This conceptual paper seeks to engage with migration theory by examining the nature and functions of aspirations in migration processes. I argue that aspirations play a pivotal role in all migration, but in different ways. Aspirations are elusive, however, both theoretically and empirically. People’s general aspirations in life form part of form part of the background to migration desires; such desires can also be described as migration aspirations, which are the focus of this paper. This conviction that migration is preferable to staying can be understood as an attitude, which helps us raise several epistemological issues. Is the desire to migrate an enduring state of mind, or a context-specific speech act? Do migration aspirations, conceived of as attitudes, comparatively evaluate places, or culturally constructed projects? Does migration have intrinsic value, or is it simply a means to an end? Addressing such questions and relating them to the factors that inhibit or facilitate actual migration can shed new light on how we conceptualize and empirically analyse the determinants of migration. It can also help understand the relationships between force, choice and mobility. In conclusion, I propose an aspirations-centred model of migration, in which observable outcomes—in the form of mobility and immobility—are interpreted as products of three interlinked processes.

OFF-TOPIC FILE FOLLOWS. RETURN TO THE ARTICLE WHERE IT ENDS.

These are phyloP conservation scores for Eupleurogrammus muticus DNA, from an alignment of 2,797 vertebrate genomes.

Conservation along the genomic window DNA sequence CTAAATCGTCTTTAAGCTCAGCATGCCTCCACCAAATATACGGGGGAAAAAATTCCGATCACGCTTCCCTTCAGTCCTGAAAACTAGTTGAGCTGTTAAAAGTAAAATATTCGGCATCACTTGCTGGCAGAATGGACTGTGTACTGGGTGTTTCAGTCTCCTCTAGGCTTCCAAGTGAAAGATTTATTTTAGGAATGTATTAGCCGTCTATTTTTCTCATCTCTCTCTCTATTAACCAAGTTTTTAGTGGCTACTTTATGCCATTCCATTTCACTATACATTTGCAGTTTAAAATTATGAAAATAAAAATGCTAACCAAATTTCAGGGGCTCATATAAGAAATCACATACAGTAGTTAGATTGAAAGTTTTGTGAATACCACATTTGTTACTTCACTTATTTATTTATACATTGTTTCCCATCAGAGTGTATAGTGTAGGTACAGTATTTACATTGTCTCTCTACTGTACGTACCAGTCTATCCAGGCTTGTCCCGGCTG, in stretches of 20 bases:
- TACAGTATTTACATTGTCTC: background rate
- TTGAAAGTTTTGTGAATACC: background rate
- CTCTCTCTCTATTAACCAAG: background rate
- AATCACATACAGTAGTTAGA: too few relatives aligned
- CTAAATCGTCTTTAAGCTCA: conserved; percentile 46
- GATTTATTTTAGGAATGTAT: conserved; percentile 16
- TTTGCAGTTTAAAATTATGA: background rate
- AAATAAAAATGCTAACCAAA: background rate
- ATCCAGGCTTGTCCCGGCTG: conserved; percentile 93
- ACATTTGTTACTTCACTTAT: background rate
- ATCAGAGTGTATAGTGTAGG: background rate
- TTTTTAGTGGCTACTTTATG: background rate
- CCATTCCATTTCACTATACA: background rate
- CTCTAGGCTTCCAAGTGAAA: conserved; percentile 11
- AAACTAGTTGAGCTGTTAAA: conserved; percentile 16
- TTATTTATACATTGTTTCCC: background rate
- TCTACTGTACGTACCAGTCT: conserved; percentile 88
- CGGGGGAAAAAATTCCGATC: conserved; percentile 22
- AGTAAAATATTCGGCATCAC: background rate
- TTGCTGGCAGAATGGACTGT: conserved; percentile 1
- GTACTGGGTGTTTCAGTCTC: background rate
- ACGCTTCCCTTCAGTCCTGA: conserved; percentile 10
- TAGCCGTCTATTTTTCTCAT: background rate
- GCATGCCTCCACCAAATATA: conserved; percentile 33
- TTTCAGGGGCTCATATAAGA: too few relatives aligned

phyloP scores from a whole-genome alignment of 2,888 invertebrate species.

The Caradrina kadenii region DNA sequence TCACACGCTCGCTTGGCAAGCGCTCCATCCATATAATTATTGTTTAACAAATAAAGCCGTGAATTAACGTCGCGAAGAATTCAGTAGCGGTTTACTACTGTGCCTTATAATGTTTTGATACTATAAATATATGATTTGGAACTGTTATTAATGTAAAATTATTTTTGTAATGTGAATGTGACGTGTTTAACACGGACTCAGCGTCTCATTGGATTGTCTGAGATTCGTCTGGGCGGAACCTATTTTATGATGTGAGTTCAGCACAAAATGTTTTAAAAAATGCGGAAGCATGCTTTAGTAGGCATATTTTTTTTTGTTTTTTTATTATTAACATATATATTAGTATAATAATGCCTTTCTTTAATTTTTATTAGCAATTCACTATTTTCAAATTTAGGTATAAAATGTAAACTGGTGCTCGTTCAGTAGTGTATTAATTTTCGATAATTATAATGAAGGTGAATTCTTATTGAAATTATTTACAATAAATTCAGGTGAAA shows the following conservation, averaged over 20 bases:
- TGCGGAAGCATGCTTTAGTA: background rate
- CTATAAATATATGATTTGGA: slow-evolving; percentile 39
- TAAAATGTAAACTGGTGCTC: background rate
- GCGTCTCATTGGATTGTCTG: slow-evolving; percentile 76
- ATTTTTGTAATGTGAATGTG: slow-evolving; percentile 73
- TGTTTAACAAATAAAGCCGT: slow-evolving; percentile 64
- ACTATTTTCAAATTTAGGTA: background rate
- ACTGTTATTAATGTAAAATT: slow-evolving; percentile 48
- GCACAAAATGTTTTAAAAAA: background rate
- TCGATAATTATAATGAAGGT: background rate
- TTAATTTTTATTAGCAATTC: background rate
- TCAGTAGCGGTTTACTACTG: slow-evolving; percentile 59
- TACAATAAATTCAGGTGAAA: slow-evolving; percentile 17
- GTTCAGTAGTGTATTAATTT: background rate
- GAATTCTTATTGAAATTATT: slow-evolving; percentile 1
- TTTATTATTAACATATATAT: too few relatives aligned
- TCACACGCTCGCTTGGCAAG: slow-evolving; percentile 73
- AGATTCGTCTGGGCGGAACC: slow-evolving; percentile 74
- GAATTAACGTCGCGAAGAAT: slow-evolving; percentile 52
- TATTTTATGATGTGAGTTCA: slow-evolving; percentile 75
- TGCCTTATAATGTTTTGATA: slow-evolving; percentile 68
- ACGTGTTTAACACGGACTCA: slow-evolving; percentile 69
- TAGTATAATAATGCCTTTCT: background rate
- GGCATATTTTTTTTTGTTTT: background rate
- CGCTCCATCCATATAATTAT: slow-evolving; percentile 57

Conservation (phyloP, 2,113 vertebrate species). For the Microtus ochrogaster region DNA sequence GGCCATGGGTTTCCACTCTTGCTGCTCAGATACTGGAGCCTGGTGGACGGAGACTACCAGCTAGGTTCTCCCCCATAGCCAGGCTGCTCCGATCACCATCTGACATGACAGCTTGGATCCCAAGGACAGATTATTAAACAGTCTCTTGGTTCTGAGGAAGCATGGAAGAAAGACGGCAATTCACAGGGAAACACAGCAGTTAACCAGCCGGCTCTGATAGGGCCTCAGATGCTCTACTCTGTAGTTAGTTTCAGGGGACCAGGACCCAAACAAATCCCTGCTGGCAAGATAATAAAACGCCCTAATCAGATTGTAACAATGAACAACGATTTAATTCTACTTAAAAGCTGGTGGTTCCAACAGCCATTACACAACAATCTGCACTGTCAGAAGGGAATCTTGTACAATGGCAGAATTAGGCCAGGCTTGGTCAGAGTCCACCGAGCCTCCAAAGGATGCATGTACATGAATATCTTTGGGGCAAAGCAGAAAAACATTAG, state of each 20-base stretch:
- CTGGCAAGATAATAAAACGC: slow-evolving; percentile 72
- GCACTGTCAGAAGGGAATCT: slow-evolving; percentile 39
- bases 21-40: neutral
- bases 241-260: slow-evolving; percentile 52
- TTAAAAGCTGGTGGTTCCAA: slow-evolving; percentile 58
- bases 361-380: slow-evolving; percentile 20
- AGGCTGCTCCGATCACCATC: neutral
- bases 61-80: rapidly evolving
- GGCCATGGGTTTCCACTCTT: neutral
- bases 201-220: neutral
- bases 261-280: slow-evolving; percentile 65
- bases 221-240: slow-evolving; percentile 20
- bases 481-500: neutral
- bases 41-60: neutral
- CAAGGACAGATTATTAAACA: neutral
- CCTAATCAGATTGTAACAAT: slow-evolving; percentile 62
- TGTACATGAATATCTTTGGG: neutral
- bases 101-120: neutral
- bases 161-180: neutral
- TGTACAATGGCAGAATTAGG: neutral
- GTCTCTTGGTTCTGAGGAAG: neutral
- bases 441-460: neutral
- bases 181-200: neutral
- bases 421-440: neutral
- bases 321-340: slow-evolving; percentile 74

Carling, J. (2014) ‘The role of aspirations in migration.’ paper presented at Determinants of International Migration, International Migration Institute, University of Oxford, Oxford, 23–25 September.